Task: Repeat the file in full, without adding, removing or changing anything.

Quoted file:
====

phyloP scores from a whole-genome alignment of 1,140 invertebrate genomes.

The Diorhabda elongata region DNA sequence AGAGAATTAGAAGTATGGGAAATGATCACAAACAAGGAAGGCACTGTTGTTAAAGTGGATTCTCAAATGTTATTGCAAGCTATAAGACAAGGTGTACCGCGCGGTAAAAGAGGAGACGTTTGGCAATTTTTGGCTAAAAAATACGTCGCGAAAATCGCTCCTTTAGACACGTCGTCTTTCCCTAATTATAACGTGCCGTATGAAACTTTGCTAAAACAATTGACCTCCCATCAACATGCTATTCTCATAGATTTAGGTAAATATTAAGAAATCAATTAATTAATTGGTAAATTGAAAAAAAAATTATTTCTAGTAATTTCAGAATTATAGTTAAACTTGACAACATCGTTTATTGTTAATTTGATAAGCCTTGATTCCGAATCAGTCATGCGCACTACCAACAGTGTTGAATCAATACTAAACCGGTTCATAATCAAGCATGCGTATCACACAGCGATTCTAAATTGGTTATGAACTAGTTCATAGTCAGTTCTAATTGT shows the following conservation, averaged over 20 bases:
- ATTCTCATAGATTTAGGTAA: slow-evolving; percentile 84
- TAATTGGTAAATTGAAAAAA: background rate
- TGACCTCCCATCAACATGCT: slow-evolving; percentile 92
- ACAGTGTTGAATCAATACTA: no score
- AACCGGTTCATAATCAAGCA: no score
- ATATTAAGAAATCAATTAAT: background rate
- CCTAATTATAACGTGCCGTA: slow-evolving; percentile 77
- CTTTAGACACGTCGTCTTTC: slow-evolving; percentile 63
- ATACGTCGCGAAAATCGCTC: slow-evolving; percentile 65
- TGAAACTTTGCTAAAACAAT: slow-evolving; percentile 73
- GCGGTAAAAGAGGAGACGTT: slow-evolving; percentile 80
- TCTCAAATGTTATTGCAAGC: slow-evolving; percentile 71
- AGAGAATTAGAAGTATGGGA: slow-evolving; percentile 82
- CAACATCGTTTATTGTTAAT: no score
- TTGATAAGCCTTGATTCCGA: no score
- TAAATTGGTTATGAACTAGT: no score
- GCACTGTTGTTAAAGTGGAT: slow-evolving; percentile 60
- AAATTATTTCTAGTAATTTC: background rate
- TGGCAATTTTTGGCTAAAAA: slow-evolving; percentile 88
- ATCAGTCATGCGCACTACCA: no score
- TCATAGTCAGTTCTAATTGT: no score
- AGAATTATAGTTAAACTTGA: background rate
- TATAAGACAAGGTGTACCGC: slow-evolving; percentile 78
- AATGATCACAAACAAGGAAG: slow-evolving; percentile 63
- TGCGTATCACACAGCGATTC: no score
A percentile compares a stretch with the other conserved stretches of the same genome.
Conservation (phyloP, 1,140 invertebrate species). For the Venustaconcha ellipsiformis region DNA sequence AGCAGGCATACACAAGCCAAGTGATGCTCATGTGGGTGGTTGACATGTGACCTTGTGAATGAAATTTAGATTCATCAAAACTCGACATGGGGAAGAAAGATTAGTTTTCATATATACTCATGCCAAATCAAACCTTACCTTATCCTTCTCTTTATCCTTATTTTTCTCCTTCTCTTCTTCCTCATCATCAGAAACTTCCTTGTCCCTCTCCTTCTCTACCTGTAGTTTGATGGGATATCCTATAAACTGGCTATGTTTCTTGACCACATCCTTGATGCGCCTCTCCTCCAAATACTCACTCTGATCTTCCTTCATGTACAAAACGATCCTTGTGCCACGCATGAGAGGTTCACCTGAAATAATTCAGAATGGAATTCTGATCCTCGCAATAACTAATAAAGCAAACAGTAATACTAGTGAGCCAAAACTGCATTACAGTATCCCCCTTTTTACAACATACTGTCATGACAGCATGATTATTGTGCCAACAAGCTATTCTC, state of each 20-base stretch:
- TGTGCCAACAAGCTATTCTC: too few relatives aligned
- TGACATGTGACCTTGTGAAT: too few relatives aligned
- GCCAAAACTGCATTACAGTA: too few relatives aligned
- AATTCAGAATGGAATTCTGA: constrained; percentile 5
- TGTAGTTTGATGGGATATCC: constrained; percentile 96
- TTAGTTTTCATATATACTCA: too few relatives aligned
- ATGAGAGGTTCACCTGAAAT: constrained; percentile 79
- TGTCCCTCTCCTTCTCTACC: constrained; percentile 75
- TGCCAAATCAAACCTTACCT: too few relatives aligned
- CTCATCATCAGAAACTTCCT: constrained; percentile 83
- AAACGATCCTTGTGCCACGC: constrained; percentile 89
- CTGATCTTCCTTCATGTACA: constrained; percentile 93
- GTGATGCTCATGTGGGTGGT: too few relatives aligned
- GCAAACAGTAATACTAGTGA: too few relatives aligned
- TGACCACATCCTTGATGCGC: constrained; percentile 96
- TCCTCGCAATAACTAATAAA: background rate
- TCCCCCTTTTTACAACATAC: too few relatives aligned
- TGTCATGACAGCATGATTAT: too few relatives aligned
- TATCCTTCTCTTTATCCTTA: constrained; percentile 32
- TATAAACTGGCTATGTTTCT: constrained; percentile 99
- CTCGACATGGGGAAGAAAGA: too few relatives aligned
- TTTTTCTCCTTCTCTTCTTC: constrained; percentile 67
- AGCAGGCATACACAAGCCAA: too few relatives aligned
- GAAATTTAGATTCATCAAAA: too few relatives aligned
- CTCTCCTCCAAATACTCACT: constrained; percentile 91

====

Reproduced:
phyloP scores from a whole-genome alignment of 1,140 invertebrate genomes.

The Diorhabda elongata region DNA sequence AGAGAATTAGAAGTATGGGAAATGATCACAAACAAGGAAGGCACTGTTGTTAAAGTGGATTCTCAAATGTTATTGCAAGCTATAAGACAAGGTGTACCGCGCGGTAAAAGAGGAGACGTTTGGCAATTTTTGGCTAAAAAATACGTCGCGAAAATCGCTCCTTTAGACACGTCGTCTTTCCCTAATTATAACGTGCCGTATGAAACTTTGCTAAAACAATTGACCTCCCATCAACATGCTATTCTCATAGATTTAGGTAAATATTAAGAAATCAATTAATTAATTGGTAAATTGAAAAAAAAATTATTTCTAGTAATTTCAGAATTATAGTTAAACTTGACAACATCGTTTATTGTTAATTTGATAAGCCTTGATTCCGAATCAGTCATGCGCACTACCAACAGTGTTGAATCAATACTAAACCGGTTCATAATCAAGCATGCGTATCACACAGCGATTCTAAATTGGTTATGAACTAGTTCATAGTCAGTTCTAATTGT shows the following conservation, averaged over 20 bases:
- ATTCTCATAGATTTAGGTAA: slow-evolving; percentile 84
- TAATTGGTAAATTGAAAAAA: background rate
- TGACCTCCCATCAACATGCT: slow-evolving; percentile 92
- ACAGTGTTGAATCAATACTA: no score
- AACCGGTTCATAATCAAGCA: no score
- ATATTAAGAAATCAATTAAT: background rate
- CCTAATTATAACGTGCCGTA: slow-evolving; percentile 77
- CTTTAGACACGTCGTCTTTC: slow-evolving; percentile 63
- ATACGTCGCGAAAATCGCTC: slow-evolving; percentile 65
- TGAAACTTTGCTAAAACAAT: slow-evolving; percentile 73
- GCGGTAAAAGAGGAGACGTT: slow-evolving; percentile 80
- TCTCAAATGTTATTGCAAGC: slow-evolving; percentile 71
- AGAGAATTAGAAGTATGGGA: slow-evolving; percentile 82
- CAACATCGTTTATTGTTAAT: no score
- TTGATAAGCCTTGATTCCGA: no score
- TAAATTGGTTATGAACTAGT: no score
- GCACTGTTGTTAAAGTGGAT: slow-evolving; percentile 60
- AAATTATTTCTAGTAATTTC: background rate
- TGGCAATTTTTGGCTAAAAA: slow-evolving; percentile 88
- ATCAGTCATGCGCACTACCA: no score
- TCATAGTCAGTTCTAATTGT: no score
- AGAATTATAGTTAAACTTGA: background rate
- TATAAGACAAGGTGTACCGC: slow-evolving; percentile 78
- AATGATCACAAACAAGGAAG: slow-evolving; percentile 63
- TGCGTATCACACAGCGATTC: no score
A percentile compares a stretch with the other conserved stretches of the same genome.
Conservation (phyloP, 1,140 invertebrate species). For the Venustaconcha ellipsiformis region DNA sequence AGCAGGCATACACAAGCCAAGTGATGCTCATGTGGGTGGTTGACATGTGACCTTGTGAATGAAATTTAGATTCATCAAAACTCGACATGGGGAAGAAAGATTAGTTTTCATATATACTCATGCCAAATCAAACCTTACCTTATCCTTCTCTTTATCCTTATTTTTCTCCTTCTCTTCTTCCTCATCATCAGAAACTTCCTTGTCCCTCTCCTTCTCTACCTGTAGTTTGATGGGATATCCTATAAACTGGCTATGTTTCTTGACCACATCCTTGATGCGCCTCTCCTCCAAATACTCACTCTGATCTTCCTTCATGTACAAAACGATCCTTGTGCCACGCATGAGAGGTTCACCTGAAATAATTCAGAATGGAATTCTGATCCTCGCAATAACTAATAAAGCAAACAGTAATACTAGTGAGCCAAAACTGCATTACAGTATCCCCCTTTTTACAACATACTGTCATGACAGCATGATTATTGTGCCAACAAGCTATTCTC, state of each 20-base stretch:
- TGTGCCAACAAGCTATTCTC: too few relatives aligned
- TGACATGTGACCTTGTGAAT: too few relatives aligned
- GCCAAAACTGCATTACAGTA: too few relatives aligned
- AATTCAGAATGGAATTCTGA: constrained; percentile 5
- TGTAGTTTGATGGGATATCC: constrained; percentile 96
- TTAGTTTTCATATATACTCA: too few relatives aligned
- ATGAGAGGTTCACCTGAAAT: constrained; percentile 79
- TGTCCCTCTCCTTCTCTACC: constrained; percentile 75
- TGCCAAATCAAACCTTACCT: too few relatives aligned
- CTCATCATCAGAAACTTCCT: constrained; percentile 83
- AAACGATCCTTGTGCCACGC: constrained; percentile 89
- CTGATCTTCCTTCATGTACA: constrained; percentile 93
- GTGATGCTCATGTGGGTGGT: too few relatives aligned
- GCAAACAGTAATACTAGTGA: too few relatives aligned
- TGACCACATCCTTGATGCGC: constrained; percentile 96
- TCCTCGCAATAACTAATAAA: background rate
- TCCCCCTTTTTACAACATAC: too few relatives aligned
- TGTCATGACAGCATGATTAT: too few relatives aligned
- TATCCTTCTCTTTATCCTTA: constrained; percentile 32
- TATAAACTGGCTATGTTTCT: constrained; percentile 99
- CTCGACATGGGGAAGAAAGA: too few relatives aligned
- TTTTTCTCCTTCTCTTCTTC: constrained; percentile 67
- AGCAGGCATACACAAGCCAA: too few relatives aligned
- GAAATTTAGATTCATCAAAA: too few relatives aligned
- CTCTCCTCCAAATACTCACT: constrained; percentile 91